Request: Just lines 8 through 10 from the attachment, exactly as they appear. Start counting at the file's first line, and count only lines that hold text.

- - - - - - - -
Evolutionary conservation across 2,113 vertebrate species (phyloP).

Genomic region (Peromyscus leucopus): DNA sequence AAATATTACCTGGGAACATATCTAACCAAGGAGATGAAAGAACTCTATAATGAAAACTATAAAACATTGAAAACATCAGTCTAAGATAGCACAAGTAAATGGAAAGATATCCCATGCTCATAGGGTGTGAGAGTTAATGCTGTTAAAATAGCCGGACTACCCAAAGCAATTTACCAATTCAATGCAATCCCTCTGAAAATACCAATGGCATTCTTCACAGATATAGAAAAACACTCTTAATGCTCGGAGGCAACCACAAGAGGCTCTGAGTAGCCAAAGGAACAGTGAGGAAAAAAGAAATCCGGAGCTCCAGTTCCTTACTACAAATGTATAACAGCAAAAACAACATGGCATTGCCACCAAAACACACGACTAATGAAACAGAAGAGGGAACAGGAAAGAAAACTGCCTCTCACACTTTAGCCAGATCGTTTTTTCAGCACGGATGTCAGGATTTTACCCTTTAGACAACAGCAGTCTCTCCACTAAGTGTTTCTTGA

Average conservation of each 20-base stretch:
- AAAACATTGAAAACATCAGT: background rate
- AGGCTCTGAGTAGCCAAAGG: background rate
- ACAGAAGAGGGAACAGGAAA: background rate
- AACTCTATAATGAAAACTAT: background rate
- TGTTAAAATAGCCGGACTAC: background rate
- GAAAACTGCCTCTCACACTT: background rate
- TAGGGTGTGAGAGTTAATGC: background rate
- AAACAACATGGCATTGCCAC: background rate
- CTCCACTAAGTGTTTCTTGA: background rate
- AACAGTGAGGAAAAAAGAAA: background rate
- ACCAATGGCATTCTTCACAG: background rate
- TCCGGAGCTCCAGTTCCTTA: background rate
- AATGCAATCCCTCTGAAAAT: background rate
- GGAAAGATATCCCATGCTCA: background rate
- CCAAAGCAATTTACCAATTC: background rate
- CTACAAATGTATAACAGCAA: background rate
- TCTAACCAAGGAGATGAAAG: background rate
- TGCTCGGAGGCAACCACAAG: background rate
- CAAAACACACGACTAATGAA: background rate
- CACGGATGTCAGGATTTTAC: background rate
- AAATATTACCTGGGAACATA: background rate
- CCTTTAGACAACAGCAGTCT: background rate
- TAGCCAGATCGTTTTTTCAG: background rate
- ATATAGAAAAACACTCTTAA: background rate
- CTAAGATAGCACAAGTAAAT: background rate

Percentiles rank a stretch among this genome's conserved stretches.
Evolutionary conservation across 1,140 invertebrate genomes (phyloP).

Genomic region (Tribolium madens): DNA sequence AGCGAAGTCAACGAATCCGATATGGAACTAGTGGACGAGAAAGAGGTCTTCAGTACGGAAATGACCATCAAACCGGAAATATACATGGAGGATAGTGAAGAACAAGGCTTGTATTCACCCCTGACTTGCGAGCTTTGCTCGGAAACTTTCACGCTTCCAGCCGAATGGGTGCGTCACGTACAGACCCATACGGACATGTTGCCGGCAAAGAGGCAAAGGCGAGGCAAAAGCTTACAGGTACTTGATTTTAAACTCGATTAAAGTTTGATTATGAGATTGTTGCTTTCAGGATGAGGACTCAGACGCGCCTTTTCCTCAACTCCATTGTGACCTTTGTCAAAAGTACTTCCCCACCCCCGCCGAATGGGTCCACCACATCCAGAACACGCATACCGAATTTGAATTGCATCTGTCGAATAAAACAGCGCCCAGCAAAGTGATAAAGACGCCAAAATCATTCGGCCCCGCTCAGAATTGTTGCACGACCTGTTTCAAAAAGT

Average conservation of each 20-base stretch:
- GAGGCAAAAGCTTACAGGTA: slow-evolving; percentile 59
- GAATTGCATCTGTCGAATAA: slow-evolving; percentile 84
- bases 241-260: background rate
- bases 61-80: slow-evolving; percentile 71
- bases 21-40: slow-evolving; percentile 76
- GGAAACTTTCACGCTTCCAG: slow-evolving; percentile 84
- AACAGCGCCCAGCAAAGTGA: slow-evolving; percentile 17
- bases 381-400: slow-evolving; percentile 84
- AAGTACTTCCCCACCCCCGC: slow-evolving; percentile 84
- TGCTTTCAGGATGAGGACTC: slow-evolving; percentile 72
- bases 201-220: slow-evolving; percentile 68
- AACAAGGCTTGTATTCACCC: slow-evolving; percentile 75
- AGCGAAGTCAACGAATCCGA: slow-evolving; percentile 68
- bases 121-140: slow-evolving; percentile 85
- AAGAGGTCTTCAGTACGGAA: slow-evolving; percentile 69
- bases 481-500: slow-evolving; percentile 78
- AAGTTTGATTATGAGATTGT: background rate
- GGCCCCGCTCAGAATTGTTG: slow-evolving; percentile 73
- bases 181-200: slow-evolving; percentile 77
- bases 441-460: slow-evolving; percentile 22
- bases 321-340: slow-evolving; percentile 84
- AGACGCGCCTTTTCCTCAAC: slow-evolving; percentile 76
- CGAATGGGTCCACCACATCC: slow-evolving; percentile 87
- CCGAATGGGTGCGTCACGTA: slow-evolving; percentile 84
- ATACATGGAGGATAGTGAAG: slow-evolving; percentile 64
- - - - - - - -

- TGTTAAAATAGCCGGACTAC: background rate
- GAAAACTGCCTCTCACACTT: background rate
- TAGGGTGTGAGAGTTAATGC: background rate